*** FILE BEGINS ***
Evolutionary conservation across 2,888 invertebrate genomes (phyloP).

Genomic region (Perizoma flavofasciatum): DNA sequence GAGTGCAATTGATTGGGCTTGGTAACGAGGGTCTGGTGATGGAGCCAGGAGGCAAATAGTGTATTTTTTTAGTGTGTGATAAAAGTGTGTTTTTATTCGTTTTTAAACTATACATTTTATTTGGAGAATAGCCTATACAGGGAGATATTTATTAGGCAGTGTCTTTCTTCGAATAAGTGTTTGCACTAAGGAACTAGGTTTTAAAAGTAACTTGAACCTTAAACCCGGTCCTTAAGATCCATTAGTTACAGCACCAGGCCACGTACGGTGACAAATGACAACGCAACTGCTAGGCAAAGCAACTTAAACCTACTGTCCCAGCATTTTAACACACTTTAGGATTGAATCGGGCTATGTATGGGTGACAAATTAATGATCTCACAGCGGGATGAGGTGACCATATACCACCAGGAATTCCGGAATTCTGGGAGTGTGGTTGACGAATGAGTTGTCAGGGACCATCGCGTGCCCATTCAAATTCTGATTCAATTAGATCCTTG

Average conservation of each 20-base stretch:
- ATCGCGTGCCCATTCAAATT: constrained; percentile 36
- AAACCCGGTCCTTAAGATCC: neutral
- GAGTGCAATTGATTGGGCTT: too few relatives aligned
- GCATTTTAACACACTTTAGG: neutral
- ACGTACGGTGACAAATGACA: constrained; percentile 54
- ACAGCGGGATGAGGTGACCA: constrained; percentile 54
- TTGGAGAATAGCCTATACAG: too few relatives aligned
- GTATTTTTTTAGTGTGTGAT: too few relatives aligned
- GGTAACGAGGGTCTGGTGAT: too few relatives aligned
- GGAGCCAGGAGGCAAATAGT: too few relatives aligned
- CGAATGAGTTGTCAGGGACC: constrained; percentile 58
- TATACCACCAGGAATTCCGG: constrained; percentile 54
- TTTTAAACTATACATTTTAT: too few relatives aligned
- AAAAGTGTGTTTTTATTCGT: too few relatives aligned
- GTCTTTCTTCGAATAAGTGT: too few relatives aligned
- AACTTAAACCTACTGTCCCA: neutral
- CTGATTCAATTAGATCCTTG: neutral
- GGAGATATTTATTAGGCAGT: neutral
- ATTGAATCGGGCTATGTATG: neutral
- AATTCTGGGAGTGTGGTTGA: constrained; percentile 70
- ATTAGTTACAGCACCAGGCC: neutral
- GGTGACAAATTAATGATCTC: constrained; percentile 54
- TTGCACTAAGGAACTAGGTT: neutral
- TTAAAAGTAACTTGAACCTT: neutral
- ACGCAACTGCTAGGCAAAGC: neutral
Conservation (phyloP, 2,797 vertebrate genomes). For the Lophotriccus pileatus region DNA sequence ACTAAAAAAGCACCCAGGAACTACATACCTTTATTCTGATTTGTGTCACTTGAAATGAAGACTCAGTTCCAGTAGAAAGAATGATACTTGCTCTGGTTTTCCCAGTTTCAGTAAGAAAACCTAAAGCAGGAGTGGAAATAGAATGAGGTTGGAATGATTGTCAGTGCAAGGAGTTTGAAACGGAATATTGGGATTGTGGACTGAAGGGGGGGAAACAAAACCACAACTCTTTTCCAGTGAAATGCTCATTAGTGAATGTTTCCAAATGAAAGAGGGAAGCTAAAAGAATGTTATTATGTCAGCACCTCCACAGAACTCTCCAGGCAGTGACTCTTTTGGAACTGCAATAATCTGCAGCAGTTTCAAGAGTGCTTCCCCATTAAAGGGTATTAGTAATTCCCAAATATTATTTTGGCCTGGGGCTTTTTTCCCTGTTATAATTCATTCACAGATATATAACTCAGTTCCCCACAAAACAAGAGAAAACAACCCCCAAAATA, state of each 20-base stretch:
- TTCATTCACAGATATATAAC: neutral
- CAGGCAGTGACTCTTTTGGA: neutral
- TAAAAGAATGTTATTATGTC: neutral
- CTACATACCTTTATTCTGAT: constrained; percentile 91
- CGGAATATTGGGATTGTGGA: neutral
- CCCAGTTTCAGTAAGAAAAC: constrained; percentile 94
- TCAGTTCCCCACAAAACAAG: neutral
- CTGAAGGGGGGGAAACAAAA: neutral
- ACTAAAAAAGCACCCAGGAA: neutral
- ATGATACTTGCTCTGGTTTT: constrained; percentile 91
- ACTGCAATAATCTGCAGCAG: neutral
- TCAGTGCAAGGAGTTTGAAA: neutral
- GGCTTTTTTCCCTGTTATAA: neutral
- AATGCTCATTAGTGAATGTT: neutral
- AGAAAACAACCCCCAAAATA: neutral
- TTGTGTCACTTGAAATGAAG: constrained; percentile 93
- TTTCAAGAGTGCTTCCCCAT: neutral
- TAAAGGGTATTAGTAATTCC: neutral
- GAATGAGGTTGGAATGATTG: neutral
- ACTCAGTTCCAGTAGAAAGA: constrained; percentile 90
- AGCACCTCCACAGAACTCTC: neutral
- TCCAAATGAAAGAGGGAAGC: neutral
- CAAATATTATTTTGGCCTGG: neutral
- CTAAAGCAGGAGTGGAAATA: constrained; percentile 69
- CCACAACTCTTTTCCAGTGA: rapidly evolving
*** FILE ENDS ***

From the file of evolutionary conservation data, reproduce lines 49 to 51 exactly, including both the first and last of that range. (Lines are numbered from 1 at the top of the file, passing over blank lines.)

- ACTCAGTTCCAGTAGAAAGA: constrained; percentile 90
- AGCACCTCCACAGAACTCTC: neutral
- TCCAAATGAAAGAGGGAAGC: neutral